The case for new volunteers is really about devising a new driver. It is to a lesser degree about a new direction. The new driver is organizational mission and the new direction is relevancy, vibrancy and responsiveness for volunteers. That’s no small matter. In the United States over 64 million people volunteer every year. While most of the effort is given over to religious organizations, social services and education, sports, the arts, health and civic efforts all garner a significant share of the almost eight billion hours volunteers give to their communities, clubs and professions.
If there’s a case for leading and influencing the way volunteers engage with institutions, communities and civic organizations, a fascinating set of new ideas has emerged in a recently published research paper, The Mission Driven Volunteer written by two leading consultants in the non-profit sector, Peggy Hoffman, CAE and Elizabeth Weaver Engel, CAE.
I am often struck by the continuing theme in the not-for-profit community focused on how many things in the sector are “broken”. Rarely can one open a magazine, peruse a blog or skim headlines without crossing into the death of strategic planning, withering business models, poorly designed tactics, out-of-touch volunteers, broken membership strategy, warped technology, or the failure of change management. With so much wrong, it is surprising we get anything done at all. Yet the non-profit sector contributes to society in ways even Alexis de Tocqueville never imagined.
The Mission Driven Volunteer is research worth pushing beyond the initial “broken” hyperbole to find the real gems and insights in this work. If you’ve ever worked in the not-for-profit sector (as I have for some thirty plus years now) much of what you read will be familiar. Depending on your experience with volunteers, it may also be a vibrant reminder of the frustration felt time to time in the work. Engel and Hoffman’s research however goes well beyond simply naming the problem, or pointing out the myths and truths by offering a thoughtful and insightful pathway to fixing what’s gone wrong in the committee and volunteer space.
Historically, volunteerism has followed familiar pathway. Organizations and institutions in need of volunteers largely defined the terms and conditions under which such effort could be contributed. The design largely reflected the organization’s needs and only tangentially considered the needs of the volunteer. If a volunteer couldn’t hack the schedule, responsibility or pace required they would likely be asked to step off or out. In a time when volunteerism was a defining component of being a good neighbor or responsible citizen, rigidity in structure was the volunteer’s problem, not the institution.
The norms for committees and volunteers are changing before our very eyes according to Hoffman and Engel. The research effectively illuminates the unique ways new generations of volunteers are rising up. “They seek different kinds of volunteer experiences than their predecessors…ones that are less about structure, position and prestige and are focused instead on independence, meaning, impact and getting it done.” In the new world of committee and volunteer service, “well done is better than well said.”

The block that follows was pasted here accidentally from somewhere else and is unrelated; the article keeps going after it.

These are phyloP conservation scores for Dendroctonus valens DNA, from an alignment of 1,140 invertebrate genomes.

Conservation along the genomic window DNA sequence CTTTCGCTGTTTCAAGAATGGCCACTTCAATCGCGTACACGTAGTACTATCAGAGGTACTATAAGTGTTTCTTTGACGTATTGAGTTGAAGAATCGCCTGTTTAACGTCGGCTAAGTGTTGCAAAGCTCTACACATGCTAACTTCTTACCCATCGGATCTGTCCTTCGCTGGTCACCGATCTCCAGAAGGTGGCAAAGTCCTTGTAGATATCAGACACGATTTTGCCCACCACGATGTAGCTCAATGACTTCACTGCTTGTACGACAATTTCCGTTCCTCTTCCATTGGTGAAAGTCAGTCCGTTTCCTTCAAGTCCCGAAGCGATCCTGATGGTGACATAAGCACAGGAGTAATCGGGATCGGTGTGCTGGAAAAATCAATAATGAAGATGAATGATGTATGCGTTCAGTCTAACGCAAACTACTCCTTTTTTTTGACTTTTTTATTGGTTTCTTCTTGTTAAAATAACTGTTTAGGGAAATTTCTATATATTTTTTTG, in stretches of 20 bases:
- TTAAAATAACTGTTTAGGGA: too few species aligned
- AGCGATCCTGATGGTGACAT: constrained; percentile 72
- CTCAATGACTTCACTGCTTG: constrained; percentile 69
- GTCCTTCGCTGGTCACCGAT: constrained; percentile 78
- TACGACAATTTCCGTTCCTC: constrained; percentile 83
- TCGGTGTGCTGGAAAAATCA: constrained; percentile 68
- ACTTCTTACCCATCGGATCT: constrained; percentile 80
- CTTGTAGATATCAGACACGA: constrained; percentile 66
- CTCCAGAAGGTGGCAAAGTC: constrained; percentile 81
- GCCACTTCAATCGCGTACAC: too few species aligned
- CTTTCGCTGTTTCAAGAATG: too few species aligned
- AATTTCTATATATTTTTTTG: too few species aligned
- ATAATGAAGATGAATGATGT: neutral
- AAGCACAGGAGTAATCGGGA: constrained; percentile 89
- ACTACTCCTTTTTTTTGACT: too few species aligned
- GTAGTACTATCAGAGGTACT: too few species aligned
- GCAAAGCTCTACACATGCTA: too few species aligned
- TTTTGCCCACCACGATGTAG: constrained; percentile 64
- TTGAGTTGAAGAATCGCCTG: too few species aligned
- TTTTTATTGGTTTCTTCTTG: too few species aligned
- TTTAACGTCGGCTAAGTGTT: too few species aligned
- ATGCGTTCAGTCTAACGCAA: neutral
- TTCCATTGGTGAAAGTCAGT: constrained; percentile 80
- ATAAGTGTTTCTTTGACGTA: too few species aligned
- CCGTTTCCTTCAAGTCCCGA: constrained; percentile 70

Engel and Hoffman provide a persuasive argument for the shortcomings inherent in traditional committee process and decision-making structures. As they rightly point out, “the traditional committee model is ill-suited to the rapid decision-making and experimentation required to craft innovative responses to new situations.”
To drive their point home, Hoffman and Engel provide committee and volunteer case studies drawn from the innovations and experiences of three differing organizations including the Maryland Association of CPAs; the National Fluid Power Association and the Oncology Nursing Society. While it is difficult to fully capture the nuances of the “behind-the-scenes” effort essential to successfully transitioning the volunteer experience from the case studies, they do offer a window on the possibilities.
Redefining the committee experience brings with it the demand for greater management of the volunteer experience. It is here, I find myself at odds with the authors and sympathizing with my brethren in the profession. Far too many not-for-profit groups are already seriously bereft of essential operating and managerial resources. The notion that the mission driven volunteer will also require a new mission driven volunteer management process could become a step too far and a non-starter for many not-for-profit organizations. That would be disappointing for lots of reasons.
As leaders we are always interested in new ideas about pathways to improvement and sustainable models that will enhance the likelihood of success. It is fair to say not-for-profit groups find themselves on a rapidly shifting “playing field” and the mantras about nimbleness and flexibility are no longer theoretical concepts, they are the reality of their work.
Volunteerism like membership is no longer about belonging, rather it is about believing. Peggy Hoffman and Elizabeth Walker Engel have vividly illuminated both new thinking and new models that will enrich and enlighten the coming work of redefining the committee and volunteer experience in the not-for-profit sector for some time to come.